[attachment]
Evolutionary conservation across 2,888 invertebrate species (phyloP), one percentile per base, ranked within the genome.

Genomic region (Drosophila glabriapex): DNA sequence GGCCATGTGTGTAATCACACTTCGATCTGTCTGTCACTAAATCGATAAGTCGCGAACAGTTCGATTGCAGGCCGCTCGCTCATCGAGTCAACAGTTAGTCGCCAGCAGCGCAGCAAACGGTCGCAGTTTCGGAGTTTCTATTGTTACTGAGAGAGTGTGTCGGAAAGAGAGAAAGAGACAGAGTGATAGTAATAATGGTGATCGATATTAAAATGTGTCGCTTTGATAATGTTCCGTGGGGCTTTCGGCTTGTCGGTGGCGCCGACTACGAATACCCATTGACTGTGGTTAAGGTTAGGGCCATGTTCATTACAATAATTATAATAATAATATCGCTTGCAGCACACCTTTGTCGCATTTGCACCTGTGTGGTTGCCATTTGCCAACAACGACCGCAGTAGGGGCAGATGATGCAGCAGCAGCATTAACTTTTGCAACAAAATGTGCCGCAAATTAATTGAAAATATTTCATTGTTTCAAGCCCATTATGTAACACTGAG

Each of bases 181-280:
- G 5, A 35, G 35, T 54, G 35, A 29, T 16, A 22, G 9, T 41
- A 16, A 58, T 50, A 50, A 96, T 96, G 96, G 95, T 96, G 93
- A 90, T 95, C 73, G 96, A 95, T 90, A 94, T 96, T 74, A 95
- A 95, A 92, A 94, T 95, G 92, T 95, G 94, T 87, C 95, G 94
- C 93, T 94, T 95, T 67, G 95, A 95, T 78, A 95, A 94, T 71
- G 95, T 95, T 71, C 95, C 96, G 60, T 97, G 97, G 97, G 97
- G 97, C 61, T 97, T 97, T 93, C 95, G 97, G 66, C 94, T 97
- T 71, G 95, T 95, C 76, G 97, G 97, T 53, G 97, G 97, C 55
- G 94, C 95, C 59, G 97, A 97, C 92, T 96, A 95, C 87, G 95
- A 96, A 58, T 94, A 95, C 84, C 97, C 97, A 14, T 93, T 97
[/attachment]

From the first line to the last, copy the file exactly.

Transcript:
Evolutionary conservation across 2,888 invertebrate species (phyloP), one percentile per base, ranked within the genome.

Genomic region (Drosophila glabriapex): DNA sequence GGCCATGTGTGTAATCACACTTCGATCTGTCTGTCACTAAATCGATAAGTCGCGAACAGTTCGATTGCAGGCCGCTCGCTCATCGAGTCAACAGTTAGTCGCCAGCAGCGCAGCAAACGGTCGCAGTTTCGGAGTTTCTATTGTTACTGAGAGAGTGTGTCGGAAAGAGAGAAAGAGACAGAGTGATAGTAATAATGGTGATCGATATTAAAATGTGTCGCTTTGATAATGTTCCGTGGGGCTTTCGGCTTGTCGGTGGCGCCGACTACGAATACCCATTGACTGTGGTTAAGGTTAGGGCCATGTTCATTACAATAATTATAATAATAATATCGCTTGCAGCACACCTTTGTCGCATTTGCACCTGTGTGGTTGCCATTTGCCAACAACGACCGCAGTAGGGGCAGATGATGCAGCAGCAGCATTAACTTTTGCAACAAAATGTGCCGCAAATTAATTGAAAATATTTCATTGTTTCAAGCCCATTATGTAACACTGAG

Each of bases 181-280:
- G 5, A 35, G 35, T 54, G 35, A 29, T 16, A 22, G 9, T 41
- A 16, A 58, T 50, A 50, A 96, T 96, G 96, G 95, T 96, G 93
- A 90, T 95, C 73, G 96, A 95, T 90, A 94, T 96, T 74, A 95
- A 95, A 92, A 94, T 95, G 92, T 95, G 94, T 87, C 95, G 94
- C 93, T 94, T 95, T 67, G 95, A 95, T 78, A 95, A 94, T 71
- G 95, T 95, T 71, C 95, C 96, G 60, T 97, G 97, G 97, G 97
- G 97, C 61, T 97, T 97, T 93, C 95, G 97, G 66, C 94, T 97
- T 71, G 95, T 95, C 76, G 97, G 97, T 53, G 97, G 97, C 55
- G 94, C 95, C 59, G 97, A 97, C 92, T 96, A 95, C 87, G 95
- A 96, A 58, T 94, A 95, C 84, C 97, C 97, A 14, T 93, T 97